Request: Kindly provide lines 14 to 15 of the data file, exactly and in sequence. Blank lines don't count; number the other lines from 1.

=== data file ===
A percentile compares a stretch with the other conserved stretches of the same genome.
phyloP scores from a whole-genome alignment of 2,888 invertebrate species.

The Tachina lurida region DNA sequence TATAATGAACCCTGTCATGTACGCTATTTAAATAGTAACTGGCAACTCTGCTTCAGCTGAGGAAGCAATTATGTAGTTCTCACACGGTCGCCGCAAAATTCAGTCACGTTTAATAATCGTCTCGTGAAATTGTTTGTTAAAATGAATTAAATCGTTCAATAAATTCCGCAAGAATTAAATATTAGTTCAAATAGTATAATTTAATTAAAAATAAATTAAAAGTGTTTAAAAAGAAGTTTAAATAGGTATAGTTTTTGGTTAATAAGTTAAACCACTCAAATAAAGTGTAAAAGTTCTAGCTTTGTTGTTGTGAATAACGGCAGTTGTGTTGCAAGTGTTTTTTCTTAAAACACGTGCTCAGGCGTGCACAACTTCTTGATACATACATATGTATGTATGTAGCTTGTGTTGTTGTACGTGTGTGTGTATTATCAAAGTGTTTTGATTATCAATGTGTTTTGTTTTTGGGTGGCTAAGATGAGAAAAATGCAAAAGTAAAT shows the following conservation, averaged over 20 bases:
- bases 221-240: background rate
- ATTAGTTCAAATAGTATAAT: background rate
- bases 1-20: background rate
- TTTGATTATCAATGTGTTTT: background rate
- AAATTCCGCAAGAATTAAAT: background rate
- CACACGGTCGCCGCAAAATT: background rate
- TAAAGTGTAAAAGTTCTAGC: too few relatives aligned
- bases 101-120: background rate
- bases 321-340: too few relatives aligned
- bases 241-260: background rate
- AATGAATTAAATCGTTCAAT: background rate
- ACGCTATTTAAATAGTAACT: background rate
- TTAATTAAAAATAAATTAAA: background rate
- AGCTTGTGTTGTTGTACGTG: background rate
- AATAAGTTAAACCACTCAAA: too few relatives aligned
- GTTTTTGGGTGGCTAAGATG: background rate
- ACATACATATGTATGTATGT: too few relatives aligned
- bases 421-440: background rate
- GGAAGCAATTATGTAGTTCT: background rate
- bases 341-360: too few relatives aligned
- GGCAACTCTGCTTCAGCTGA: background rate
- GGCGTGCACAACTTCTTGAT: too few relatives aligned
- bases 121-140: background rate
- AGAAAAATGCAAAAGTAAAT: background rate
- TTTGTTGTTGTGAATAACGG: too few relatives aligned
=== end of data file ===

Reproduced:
- AATGAATTAAATCGTTCAAT: background rate
- ACGCTATTTAAATAGTAACT: background rate